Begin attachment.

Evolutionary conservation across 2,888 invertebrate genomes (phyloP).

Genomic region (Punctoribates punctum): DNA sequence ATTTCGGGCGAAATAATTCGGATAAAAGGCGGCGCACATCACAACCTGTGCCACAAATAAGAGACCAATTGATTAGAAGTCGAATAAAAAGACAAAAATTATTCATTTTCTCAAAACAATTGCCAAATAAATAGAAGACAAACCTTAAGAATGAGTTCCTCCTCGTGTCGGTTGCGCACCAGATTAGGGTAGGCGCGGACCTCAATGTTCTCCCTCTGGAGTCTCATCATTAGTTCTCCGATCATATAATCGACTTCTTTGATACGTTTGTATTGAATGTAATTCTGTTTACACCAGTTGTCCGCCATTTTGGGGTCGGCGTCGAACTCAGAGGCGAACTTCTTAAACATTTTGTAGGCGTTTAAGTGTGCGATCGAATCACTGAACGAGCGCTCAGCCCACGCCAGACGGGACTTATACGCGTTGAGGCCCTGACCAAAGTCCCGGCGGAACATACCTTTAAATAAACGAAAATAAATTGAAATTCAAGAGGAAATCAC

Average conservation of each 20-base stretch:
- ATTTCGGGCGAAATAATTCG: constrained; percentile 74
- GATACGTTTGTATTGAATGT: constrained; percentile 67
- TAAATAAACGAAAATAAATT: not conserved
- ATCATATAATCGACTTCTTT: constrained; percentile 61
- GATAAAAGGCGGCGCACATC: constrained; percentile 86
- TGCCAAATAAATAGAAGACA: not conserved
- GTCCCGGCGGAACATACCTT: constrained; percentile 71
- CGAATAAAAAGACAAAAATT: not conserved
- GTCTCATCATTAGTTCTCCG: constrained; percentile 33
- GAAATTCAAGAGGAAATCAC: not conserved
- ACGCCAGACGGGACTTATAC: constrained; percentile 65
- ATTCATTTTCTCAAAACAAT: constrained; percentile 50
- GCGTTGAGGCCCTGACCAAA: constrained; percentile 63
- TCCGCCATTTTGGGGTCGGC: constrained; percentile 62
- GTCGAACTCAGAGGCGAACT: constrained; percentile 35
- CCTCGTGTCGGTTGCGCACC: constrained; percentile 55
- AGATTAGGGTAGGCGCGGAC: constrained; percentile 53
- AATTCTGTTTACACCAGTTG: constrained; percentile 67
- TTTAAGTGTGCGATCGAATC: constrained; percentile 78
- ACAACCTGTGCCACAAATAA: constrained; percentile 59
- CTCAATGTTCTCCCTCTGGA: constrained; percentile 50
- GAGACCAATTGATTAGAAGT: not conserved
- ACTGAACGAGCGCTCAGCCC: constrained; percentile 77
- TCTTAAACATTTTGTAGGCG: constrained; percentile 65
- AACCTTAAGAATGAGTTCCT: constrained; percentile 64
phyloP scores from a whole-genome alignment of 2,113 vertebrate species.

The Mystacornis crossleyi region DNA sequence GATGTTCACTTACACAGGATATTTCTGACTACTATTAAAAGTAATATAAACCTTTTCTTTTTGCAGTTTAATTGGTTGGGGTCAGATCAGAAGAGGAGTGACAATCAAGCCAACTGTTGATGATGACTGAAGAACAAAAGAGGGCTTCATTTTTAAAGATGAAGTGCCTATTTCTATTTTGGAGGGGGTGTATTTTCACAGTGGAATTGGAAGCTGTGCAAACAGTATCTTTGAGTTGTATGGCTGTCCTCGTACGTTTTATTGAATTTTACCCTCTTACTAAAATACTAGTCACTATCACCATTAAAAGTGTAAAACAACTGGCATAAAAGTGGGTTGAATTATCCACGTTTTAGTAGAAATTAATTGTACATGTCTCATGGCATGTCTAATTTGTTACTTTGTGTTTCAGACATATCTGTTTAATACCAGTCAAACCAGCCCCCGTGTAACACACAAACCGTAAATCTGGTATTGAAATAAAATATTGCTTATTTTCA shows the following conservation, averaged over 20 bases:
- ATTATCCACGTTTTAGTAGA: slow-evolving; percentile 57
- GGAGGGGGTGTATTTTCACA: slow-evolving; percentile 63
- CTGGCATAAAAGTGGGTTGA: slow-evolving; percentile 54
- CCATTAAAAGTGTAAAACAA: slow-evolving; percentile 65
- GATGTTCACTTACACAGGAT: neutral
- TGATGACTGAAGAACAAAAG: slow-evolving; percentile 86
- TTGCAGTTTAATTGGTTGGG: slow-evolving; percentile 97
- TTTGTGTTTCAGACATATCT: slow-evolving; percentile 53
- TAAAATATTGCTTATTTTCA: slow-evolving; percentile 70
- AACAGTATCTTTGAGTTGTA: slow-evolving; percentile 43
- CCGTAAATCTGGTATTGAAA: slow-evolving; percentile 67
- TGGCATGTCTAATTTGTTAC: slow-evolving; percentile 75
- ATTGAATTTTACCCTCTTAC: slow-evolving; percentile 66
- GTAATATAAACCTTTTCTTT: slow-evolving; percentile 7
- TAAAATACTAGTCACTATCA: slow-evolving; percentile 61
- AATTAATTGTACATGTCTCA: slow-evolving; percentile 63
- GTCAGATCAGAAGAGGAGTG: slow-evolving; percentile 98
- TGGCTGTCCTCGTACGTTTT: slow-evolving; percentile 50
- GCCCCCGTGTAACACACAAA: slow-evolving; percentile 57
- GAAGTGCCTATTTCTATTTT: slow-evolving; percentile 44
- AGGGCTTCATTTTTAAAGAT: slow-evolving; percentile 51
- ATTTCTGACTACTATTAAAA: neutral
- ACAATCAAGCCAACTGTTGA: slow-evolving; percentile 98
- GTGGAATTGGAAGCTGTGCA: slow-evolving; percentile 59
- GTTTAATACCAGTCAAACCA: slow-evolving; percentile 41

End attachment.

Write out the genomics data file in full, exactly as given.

Evolutionary conservation across 2,888 invertebrate genomes (phyloP).

Genomic region (Punctoribates punctum): DNA sequence ATTTCGGGCGAAATAATTCGGATAAAAGGCGGCGCACATCACAACCTGTGCCACAAATAAGAGACCAATTGATTAGAAGTCGAATAAAAAGACAAAAATTATTCATTTTCTCAAAACAATTGCCAAATAAATAGAAGACAAACCTTAAGAATGAGTTCCTCCTCGTGTCGGTTGCGCACCAGATTAGGGTAGGCGCGGACCTCAATGTTCTCCCTCTGGAGTCTCATCATTAGTTCTCCGATCATATAATCGACTTCTTTGATACGTTTGTATTGAATGTAATTCTGTTTACACCAGTTGTCCGCCATTTTGGGGTCGGCGTCGAACTCAGAGGCGAACTTCTTAAACATTTTGTAGGCGTTTAAGTGTGCGATCGAATCACTGAACGAGCGCTCAGCCCACGCCAGACGGGACTTATACGCGTTGAGGCCCTGACCAAAGTCCCGGCGGAACATACCTTTAAATAAACGAAAATAAATTGAAATTCAAGAGGAAATCAC

Average conservation of each 20-base stretch:
- ATTTCGGGCGAAATAATTCG: constrained; percentile 74
- GATACGTTTGTATTGAATGT: constrained; percentile 67
- TAAATAAACGAAAATAAATT: not conserved
- ATCATATAATCGACTTCTTT: constrained; percentile 61
- GATAAAAGGCGGCGCACATC: constrained; percentile 86
- TGCCAAATAAATAGAAGACA: not conserved
- GTCCCGGCGGAACATACCTT: constrained; percentile 71
- CGAATAAAAAGACAAAAATT: not conserved
- GTCTCATCATTAGTTCTCCG: constrained; percentile 33
- GAAATTCAAGAGGAAATCAC: not conserved
- ACGCCAGACGGGACTTATAC: constrained; percentile 65
- ATTCATTTTCTCAAAACAAT: constrained; percentile 50
- GCGTTGAGGCCCTGACCAAA: constrained; percentile 63
- TCCGCCATTTTGGGGTCGGC: constrained; percentile 62
- GTCGAACTCAGAGGCGAACT: constrained; percentile 35
- CCTCGTGTCGGTTGCGCACC: constrained; percentile 55
- AGATTAGGGTAGGCGCGGAC: constrained; percentile 53
- AATTCTGTTTACACCAGTTG: constrained; percentile 67
- TTTAAGTGTGCGATCGAATC: constrained; percentile 78
- ACAACCTGTGCCACAAATAA: constrained; percentile 59
- CTCAATGTTCTCCCTCTGGA: constrained; percentile 50
- GAGACCAATTGATTAGAAGT: not conserved
- ACTGAACGAGCGCTCAGCCC: constrained; percentile 77
- TCTTAAACATTTTGTAGGCG: constrained; percentile 65
- AACCTTAAGAATGAGTTCCT: constrained; percentile 64
phyloP scores from a whole-genome alignment of 2,113 vertebrate species.

The Mystacornis crossleyi region DNA sequence GATGTTCACTTACACAGGATATTTCTGACTACTATTAAAAGTAATATAAACCTTTTCTTTTTGCAGTTTAATTGGTTGGGGTCAGATCAGAAGAGGAGTGACAATCAAGCCAACTGTTGATGATGACTGAAGAACAAAAGAGGGCTTCATTTTTAAAGATGAAGTGCCTATTTCTATTTTGGAGGGGGTGTATTTTCACAGTGGAATTGGAAGCTGTGCAAACAGTATCTTTGAGTTGTATGGCTGTCCTCGTACGTTTTATTGAATTTTACCCTCTTACTAAAATACTAGTCACTATCACCATTAAAAGTGTAAAACAACTGGCATAAAAGTGGGTTGAATTATCCACGTTTTAGTAGAAATTAATTGTACATGTCTCATGGCATGTCTAATTTGTTACTTTGTGTTTCAGACATATCTGTTTAATACCAGTCAAACCAGCCCCCGTGTAACACACAAACCGTAAATCTGGTATTGAAATAAAATATTGCTTATTTTCA shows the following conservation, averaged over 20 bases:
- ATTATCCACGTTTTAGTAGA: slow-evolving; percentile 57
- GGAGGGGGTGTATTTTCACA: slow-evolving; percentile 63
- CTGGCATAAAAGTGGGTTGA: slow-evolving; percentile 54
- CCATTAAAAGTGTAAAACAA: slow-evolving; percentile 65
- GATGTTCACTTACACAGGAT: neutral
- TGATGACTGAAGAACAAAAG: slow-evolving; percentile 86
- TTGCAGTTTAATTGGTTGGG: slow-evolving; percentile 97
- TTTGTGTTTCAGACATATCT: slow-evolving; percentile 53
- TAAAATATTGCTTATTTTCA: slow-evolving; percentile 70
- AACAGTATCTTTGAGTTGTA: slow-evolving; percentile 43
- CCGTAAATCTGGTATTGAAA: slow-evolving; percentile 67
- TGGCATGTCTAATTTGTTAC: slow-evolving; percentile 75
- ATTGAATTTTACCCTCTTAC: slow-evolving; percentile 66
- GTAATATAAACCTTTTCTTT: slow-evolving; percentile 7
- TAAAATACTAGTCACTATCA: slow-evolving; percentile 61
- AATTAATTGTACATGTCTCA: slow-evolving; percentile 63
- GTCAGATCAGAAGAGGAGTG: slow-evolving; percentile 98
- TGGCTGTCCTCGTACGTTTT: slow-evolving; percentile 50
- GCCCCCGTGTAACACACAAA: slow-evolving; percentile 57
- GAAGTGCCTATTTCTATTTT: slow-evolving; percentile 44
- AGGGCTTCATTTTTAAAGAT: slow-evolving; percentile 51
- ATTTCTGACTACTATTAAAA: neutral
- ACAATCAAGCCAACTGTTGA: slow-evolving; percentile 98
- GTGGAATTGGAAGCTGTGCA: slow-evolving; percentile 59
- GTTTAATACCAGTCAAACCA: slow-evolving; percentile 41